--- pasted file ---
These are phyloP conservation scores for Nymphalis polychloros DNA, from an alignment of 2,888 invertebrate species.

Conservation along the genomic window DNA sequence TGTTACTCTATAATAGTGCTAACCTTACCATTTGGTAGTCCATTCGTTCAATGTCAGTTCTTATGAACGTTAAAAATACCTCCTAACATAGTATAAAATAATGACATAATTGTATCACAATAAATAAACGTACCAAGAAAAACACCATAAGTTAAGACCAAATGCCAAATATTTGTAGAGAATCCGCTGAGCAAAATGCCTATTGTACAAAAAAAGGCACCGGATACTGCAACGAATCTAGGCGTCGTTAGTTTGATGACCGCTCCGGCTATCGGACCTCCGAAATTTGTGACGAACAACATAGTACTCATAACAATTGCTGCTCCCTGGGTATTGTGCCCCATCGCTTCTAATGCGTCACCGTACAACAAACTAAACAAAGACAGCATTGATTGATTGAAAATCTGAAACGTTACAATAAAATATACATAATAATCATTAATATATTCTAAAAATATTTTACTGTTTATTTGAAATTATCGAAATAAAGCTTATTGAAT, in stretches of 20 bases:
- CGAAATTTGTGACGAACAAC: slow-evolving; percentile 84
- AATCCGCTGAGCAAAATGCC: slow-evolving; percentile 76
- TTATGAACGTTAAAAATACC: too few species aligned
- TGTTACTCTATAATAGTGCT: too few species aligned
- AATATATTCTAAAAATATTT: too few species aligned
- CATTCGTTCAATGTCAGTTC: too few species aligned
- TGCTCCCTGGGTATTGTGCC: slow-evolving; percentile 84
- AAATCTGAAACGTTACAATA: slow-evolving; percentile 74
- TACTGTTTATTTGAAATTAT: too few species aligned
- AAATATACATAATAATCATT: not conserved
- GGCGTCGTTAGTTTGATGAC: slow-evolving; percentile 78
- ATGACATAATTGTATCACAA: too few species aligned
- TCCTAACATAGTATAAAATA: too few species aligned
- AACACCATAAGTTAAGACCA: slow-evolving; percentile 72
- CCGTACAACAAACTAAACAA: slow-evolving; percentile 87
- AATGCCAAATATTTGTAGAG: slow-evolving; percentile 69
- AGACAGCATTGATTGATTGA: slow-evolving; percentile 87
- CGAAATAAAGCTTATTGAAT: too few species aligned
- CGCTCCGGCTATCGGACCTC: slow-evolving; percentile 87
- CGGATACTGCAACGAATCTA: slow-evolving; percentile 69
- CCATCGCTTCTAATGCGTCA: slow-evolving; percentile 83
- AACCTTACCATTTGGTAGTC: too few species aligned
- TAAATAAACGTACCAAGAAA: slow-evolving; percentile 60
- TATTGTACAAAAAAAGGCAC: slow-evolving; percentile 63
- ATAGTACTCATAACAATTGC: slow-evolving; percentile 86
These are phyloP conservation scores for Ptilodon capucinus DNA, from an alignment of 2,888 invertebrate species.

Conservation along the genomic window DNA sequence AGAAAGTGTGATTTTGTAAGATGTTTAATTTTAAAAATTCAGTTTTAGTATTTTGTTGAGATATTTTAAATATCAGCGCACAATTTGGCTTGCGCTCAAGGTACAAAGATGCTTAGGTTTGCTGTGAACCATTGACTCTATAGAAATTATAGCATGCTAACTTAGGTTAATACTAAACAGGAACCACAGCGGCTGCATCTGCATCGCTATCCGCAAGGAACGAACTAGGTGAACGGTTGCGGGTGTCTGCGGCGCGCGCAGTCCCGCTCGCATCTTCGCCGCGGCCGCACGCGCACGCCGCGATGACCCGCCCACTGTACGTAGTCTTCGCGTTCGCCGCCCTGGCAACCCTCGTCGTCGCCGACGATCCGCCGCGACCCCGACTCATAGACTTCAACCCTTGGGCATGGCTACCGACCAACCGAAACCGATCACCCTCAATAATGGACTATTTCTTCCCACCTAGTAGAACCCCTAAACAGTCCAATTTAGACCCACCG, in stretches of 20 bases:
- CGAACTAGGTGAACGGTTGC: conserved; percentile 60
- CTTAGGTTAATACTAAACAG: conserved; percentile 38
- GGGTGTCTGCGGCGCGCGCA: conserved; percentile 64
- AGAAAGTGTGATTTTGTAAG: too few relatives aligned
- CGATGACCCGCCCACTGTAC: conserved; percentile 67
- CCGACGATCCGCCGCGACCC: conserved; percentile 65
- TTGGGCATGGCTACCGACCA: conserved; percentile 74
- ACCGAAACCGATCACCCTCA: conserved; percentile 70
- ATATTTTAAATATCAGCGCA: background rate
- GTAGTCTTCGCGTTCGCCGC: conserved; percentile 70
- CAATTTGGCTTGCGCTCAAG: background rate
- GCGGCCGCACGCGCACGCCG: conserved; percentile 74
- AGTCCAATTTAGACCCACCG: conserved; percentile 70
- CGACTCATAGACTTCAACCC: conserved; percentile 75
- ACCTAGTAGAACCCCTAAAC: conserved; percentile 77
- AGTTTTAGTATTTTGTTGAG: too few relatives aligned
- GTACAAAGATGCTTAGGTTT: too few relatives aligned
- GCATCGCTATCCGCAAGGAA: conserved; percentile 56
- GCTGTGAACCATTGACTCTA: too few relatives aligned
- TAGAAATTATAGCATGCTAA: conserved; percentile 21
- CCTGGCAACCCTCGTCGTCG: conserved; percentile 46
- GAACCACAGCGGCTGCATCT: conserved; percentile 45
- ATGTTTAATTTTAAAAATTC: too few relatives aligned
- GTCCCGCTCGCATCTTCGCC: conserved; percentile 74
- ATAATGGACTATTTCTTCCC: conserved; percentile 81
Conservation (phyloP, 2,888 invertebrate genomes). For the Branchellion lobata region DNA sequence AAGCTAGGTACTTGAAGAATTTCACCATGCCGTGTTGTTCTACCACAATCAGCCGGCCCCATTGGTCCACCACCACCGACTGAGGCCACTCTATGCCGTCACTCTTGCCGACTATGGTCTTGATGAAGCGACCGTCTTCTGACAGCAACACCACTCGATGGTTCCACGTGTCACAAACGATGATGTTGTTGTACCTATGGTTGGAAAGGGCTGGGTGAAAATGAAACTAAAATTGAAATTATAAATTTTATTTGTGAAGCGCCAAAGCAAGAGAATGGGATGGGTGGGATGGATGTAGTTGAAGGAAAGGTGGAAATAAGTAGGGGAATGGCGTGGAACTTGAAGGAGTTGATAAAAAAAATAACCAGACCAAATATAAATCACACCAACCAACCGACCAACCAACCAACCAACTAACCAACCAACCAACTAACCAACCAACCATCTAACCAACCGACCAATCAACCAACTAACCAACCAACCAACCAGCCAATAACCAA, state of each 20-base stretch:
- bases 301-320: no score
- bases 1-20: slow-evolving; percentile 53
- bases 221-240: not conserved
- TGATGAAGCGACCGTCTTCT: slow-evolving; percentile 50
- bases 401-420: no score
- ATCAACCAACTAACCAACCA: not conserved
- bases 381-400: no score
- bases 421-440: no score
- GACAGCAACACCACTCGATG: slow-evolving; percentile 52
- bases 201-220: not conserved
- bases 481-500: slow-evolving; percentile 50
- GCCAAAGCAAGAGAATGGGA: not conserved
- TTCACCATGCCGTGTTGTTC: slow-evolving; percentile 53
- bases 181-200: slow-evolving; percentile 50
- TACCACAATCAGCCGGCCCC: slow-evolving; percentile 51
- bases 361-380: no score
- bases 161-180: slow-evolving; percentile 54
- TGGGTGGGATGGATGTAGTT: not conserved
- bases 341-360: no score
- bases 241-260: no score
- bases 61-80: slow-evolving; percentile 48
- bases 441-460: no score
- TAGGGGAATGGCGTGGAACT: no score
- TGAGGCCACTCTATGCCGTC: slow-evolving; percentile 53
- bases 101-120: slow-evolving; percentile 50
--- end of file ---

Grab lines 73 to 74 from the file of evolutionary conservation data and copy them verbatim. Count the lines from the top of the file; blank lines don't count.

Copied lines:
- TGGGTGGGATGGATGTAGTT: not conserved
- bases 341-360: no score